20. 20. Student Writing about Zeitgeist “The Spirit of the Times”: Students' Zeitgeist 2013 Compilation - published December 11 Google's Zeitgeist 2013 Video - published December 17 Zeitgeist Response When I heard the number of people that had lost their lives after the typhoon in the Philippines, I was unbelievably upset. I guess I am the kind of person who really cares about what happens in the world. Natural disasters like the Typhoon Haiyan have a huge impact on me, and I really do care. The Philippines did not have enough supplies to give to all of the victims, so other countries helped out. The United Kingdom on its own raised 23 million pounds; the Netherlands raised roughly 15 million euros; many countries have donated money and have done fundraising actions to make sure that no more people become victims of Haiyan. – Roos
  21. 21. Student Writing Sample – What Would You Give Up? Response to poem by Marie Howe:
  22. 22. Student Writing Sample – What Would You Give Up? Response to poem by Marie Howe:
  23. 23. Additional In-Class Universal Writing Ideas— ways to infuse writing into any subject, with Essential Questions
  24. 24. Essential Question (interdisciplinary): How does learning about nature teach us something about ourselves? Video Response: View: Begin by writing about this topic for 2 minutes. Your goal is to include as many thoughts as possible, without worry about grammar, spelling and conventions.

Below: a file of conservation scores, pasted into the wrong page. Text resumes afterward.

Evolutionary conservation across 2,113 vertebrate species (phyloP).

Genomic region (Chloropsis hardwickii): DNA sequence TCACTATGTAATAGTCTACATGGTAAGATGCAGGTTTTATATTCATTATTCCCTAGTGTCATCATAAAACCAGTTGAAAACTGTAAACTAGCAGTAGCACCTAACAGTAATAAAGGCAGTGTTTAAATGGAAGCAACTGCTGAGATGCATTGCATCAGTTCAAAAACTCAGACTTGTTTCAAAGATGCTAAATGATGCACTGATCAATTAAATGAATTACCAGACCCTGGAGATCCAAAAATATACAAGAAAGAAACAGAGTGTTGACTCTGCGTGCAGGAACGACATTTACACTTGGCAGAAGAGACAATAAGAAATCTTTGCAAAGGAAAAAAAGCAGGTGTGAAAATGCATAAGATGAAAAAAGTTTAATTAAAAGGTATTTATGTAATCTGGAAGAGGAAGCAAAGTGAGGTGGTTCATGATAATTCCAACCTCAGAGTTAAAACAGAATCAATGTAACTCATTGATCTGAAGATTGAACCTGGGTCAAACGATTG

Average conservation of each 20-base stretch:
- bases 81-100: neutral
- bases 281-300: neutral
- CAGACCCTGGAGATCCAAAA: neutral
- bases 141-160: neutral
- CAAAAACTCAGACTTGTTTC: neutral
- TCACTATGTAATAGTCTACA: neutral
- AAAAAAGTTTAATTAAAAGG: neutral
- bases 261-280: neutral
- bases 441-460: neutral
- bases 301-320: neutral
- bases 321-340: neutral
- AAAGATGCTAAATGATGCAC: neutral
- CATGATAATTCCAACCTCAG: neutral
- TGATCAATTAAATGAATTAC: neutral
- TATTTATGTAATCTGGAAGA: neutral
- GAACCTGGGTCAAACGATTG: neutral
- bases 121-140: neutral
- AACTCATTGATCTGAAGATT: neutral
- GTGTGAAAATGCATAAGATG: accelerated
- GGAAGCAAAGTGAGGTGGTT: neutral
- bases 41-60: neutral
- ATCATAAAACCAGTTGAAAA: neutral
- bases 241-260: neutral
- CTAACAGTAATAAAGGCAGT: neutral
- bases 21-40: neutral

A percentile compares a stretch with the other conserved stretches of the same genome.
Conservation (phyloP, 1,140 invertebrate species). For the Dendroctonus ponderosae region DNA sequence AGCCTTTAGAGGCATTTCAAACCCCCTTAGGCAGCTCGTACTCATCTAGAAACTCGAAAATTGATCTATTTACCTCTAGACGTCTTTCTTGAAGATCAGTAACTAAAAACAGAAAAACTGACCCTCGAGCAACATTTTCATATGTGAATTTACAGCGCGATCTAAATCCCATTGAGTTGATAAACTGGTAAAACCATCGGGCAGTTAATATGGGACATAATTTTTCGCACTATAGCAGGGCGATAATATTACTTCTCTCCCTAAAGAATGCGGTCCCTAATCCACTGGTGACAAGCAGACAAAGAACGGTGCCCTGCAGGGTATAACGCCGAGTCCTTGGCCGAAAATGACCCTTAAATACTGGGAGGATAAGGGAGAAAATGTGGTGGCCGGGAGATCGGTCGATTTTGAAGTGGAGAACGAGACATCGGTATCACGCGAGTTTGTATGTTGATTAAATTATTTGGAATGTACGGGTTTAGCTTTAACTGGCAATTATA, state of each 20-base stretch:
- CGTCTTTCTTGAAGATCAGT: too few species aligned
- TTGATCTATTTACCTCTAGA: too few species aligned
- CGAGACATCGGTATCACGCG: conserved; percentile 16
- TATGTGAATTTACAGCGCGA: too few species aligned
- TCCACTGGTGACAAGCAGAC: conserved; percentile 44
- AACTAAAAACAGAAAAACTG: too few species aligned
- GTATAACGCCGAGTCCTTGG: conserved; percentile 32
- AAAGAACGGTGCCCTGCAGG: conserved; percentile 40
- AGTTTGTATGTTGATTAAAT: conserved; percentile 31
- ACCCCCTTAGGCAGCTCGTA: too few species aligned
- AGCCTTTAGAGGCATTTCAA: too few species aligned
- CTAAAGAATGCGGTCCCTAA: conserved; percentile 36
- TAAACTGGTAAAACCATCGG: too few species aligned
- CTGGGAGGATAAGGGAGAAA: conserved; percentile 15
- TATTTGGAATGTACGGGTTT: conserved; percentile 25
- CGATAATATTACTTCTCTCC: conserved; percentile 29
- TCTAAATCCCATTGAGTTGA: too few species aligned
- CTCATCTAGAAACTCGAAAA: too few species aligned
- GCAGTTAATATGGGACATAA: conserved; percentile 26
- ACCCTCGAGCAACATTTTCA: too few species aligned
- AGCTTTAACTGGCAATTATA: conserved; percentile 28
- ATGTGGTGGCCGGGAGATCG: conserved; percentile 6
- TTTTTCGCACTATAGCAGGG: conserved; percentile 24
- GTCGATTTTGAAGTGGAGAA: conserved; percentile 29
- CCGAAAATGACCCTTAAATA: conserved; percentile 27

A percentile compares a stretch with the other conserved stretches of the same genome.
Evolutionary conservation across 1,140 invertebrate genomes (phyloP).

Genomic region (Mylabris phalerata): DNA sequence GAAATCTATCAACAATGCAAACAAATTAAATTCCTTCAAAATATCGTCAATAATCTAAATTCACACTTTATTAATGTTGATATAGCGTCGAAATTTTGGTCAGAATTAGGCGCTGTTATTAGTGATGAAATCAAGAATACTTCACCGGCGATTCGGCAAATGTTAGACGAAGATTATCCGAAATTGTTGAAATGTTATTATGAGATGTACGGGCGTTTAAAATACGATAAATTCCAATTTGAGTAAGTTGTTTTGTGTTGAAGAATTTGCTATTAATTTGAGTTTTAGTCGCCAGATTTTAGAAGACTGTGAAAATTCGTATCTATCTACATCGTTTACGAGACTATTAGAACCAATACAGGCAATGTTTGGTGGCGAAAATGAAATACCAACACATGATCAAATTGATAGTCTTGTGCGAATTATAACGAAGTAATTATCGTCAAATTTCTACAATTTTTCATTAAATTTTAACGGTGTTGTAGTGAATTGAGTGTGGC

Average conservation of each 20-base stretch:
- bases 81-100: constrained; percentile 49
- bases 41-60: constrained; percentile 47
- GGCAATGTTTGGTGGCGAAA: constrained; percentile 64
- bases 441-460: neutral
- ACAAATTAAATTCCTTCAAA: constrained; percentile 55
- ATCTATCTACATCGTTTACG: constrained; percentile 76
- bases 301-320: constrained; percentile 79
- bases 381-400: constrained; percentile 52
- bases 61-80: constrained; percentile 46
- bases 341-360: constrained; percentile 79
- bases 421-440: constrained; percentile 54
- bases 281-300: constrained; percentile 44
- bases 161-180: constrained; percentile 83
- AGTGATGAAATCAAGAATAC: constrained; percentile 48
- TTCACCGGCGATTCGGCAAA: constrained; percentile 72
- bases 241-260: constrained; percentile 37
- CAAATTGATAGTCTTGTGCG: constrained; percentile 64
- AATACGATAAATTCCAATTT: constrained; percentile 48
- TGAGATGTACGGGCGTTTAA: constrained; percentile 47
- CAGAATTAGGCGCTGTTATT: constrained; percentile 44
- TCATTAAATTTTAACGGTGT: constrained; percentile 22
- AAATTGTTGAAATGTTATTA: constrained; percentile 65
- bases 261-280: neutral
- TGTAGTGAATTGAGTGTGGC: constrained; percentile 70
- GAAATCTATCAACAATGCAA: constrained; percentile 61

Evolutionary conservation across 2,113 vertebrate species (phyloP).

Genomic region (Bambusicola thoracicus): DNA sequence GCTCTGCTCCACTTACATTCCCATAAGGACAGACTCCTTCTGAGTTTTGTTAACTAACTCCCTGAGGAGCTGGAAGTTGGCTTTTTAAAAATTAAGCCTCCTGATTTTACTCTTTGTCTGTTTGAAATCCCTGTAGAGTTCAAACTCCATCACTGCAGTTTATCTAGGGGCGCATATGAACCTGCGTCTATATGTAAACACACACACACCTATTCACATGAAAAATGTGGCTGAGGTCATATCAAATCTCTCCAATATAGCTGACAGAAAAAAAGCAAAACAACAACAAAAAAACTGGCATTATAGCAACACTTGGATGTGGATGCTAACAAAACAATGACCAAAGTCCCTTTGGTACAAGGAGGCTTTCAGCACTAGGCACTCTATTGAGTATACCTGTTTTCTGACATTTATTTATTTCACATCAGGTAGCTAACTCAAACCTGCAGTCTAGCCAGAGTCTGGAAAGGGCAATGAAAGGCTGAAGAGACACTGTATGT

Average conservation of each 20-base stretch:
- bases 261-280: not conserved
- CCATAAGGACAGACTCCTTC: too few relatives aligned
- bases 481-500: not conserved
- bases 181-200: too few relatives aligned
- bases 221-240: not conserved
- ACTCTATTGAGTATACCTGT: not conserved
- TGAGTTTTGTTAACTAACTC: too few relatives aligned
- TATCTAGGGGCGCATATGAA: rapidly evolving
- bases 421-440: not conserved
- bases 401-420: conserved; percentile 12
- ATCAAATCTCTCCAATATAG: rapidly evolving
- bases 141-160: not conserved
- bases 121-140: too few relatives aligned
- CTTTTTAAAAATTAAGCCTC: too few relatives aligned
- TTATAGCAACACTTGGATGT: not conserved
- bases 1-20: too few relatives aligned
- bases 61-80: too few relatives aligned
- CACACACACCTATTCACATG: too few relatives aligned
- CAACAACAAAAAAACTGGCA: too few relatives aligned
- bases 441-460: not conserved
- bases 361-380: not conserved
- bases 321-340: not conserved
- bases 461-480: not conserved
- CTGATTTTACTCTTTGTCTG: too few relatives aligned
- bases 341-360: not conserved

25. 25. Empathetic Quickwrite: 3 nouns, 2 verbs news story Show that action and news hinge on certain parts of speech; good summarizing tool. Stories travel around the room; students find links and connections to be the next speaker. Write from one viewpoint of the story; then, from another
  26. 26. Writing is an engaging, collaborative arena! “It (education) is about respecting children as human beings, and about supporting, not suppressing, their passion, curiosity, and talent.” - Yong Zhao, World Class Learners (p. 256)
  27. 27. In Sum: 1) Freedom to Share & Celebrate 2) Students as Drivers 3) Empathetic Classrooms Span the Globe
  28. 28. "A need to hear and tell stories is essential to human beings, second in necessity apparently after nourishment and before love and shelter." –Reynolds Price There are stories and perspectives all around us
  29. 29. “I believe in the kind of empathy that is created through imagination and through intimate, personal relationships. I am a writer and a teacher, so much of my time is spent interpreting stories and connecting to other individuals. It is the urge to know more about ourselves and others that creates empathy. Through imagination… we transcend our limitations, freshen our eyes, and are able to look at ourselves and the world through a new and alternative lens.” - Azar Nafizi